Israel’s Electric Production

August 22nd, 2008

Hi Everyone!

I hope everyone is enjoying the summer. Many Israelis go on vacation during the last 2-3 weeks of August before school starts. Once everyone comes back from vacation we will be in contact with the solar energy companies in Israel to get news items regarding new developments.

This week there was an interesting item in the news.
The Haifa municipality has decided to establish a large-capacity electric bus route called the Metronit which will begin operating in 2010. Jerusalem and Tel-Aviv are working on a light-rail (also electric) but those projects are very expensive and it may take several years to start the service. In my opinion, Haifa is doing something good that all municipalities should start considering. Not only does electric buses reduce pollution they also reduce our dependence on gasoline for transportation.

This brings me to another popular project that made headlines early this year - ‘Project Better Place’. An Israeli by the name of Shai Agassi has proposed and has gotten the endorsement of the Israeli government, to develop an infrastructure in Israel for the electric car. ‘Project Better Place’ of Palo Alto, California, will provide the lithium-ion batteries, which will be able to go 124 miles per charge. They, also, will provide the infrastructure necessary to keep the  cars going. The infrastucture will include parking meter-like plugs on city streets that will recharge the batteries. Renault and Nissan will provide the electric cars.

What does all of this got to do with solar energy ?

The Israel Electric Company has an installed generation capacity of about 11,323 billion watts (Dec. 2007). In 2007, the company consumed 409,000 tons of fuel oil, 13.4 million tons of coal, 883,000 tons of diesel fuel and 1.8 million tons of natural gas. IN 2007, natural gas generated about 20% of IEC’s electricity production. By the end of 2010, 40% of its electricity will be generated by natural gas. A large part of the natural gas will be supplied to Israel from Egypt. I am not sure if it is a wise move putting Israel’s energy security in the hands of one leader.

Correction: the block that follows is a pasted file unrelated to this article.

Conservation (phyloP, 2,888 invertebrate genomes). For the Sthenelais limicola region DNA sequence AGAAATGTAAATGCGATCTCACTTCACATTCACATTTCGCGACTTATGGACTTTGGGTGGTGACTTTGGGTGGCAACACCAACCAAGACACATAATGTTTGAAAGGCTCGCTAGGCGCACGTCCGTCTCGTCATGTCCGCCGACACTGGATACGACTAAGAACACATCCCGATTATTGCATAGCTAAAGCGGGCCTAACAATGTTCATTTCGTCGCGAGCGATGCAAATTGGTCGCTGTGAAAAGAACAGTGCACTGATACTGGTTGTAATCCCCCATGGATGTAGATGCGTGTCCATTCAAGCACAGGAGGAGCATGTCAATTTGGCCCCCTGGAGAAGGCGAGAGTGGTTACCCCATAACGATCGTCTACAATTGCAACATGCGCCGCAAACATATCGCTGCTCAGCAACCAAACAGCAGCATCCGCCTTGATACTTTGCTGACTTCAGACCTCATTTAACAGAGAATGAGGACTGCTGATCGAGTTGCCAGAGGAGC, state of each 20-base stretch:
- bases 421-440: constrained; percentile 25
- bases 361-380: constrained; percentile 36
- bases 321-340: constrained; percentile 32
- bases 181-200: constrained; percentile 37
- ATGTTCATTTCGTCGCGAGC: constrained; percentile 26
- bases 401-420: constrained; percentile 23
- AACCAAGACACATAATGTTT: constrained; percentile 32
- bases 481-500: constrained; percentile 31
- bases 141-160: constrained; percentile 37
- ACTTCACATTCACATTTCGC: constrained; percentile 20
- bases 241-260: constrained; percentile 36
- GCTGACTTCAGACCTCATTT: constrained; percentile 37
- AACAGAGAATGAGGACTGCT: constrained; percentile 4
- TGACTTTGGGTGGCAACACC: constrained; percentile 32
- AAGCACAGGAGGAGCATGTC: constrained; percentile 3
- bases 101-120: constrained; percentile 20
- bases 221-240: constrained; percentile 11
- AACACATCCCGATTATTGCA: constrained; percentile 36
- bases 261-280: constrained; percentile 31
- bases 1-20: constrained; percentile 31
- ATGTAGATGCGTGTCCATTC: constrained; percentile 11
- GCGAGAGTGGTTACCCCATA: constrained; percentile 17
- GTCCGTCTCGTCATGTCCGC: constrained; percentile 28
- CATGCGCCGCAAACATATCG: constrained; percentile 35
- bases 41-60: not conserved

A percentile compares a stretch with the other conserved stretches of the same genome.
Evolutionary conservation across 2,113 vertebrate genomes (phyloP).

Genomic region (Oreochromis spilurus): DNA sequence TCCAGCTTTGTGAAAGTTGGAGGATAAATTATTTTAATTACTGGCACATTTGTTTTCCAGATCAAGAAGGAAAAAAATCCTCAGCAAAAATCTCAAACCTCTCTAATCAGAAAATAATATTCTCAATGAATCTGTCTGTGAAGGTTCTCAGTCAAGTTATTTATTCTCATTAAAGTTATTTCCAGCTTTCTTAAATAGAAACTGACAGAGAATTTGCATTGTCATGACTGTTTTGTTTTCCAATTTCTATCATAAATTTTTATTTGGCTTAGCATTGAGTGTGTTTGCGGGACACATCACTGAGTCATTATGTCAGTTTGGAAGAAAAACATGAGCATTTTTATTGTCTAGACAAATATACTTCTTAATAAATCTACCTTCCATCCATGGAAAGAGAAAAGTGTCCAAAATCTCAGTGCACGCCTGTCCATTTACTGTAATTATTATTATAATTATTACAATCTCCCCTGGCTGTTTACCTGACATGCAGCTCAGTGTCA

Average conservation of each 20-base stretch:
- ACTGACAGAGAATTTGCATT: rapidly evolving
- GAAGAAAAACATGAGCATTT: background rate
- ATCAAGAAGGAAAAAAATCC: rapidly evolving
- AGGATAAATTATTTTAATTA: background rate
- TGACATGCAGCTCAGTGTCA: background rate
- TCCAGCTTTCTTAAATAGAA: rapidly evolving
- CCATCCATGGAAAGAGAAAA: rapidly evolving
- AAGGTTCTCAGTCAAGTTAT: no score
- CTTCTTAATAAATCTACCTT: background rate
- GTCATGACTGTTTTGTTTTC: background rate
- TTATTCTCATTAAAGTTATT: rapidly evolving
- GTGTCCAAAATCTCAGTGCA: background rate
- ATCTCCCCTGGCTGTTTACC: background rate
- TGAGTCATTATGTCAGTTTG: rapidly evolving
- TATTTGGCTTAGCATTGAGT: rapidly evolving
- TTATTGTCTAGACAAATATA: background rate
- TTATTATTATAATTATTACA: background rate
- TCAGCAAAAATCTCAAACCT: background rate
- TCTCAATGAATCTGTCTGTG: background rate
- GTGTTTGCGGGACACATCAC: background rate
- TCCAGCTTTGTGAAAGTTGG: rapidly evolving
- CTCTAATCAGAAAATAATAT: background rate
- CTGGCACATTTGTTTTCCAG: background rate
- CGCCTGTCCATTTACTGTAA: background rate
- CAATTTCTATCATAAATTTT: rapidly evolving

Coal is available from many places but it is a dirty fuel and Israel is trying to reduce its usage.

As I mentioned in a previous message, Israel is slowly working toward its first large solar enery power plant in the Negev. The problem is that electric consumption continues to rise and the price and availability of fossil fuels may be very problematic in just a few years. Now is the time to work agressively on developing large solar energy projects. The Israeli technology has been proven all over the world and the benefits of investing in these type of alternative energy projects will pay off in the long run. It would be nice if we do not have a real local energy crisis before taking the right steps to secure our energy resources.

Shabbat Shalom,
Jacob

 

The Israeli Government and the Solar Industry

August 7th, 2008

Hi Everyone!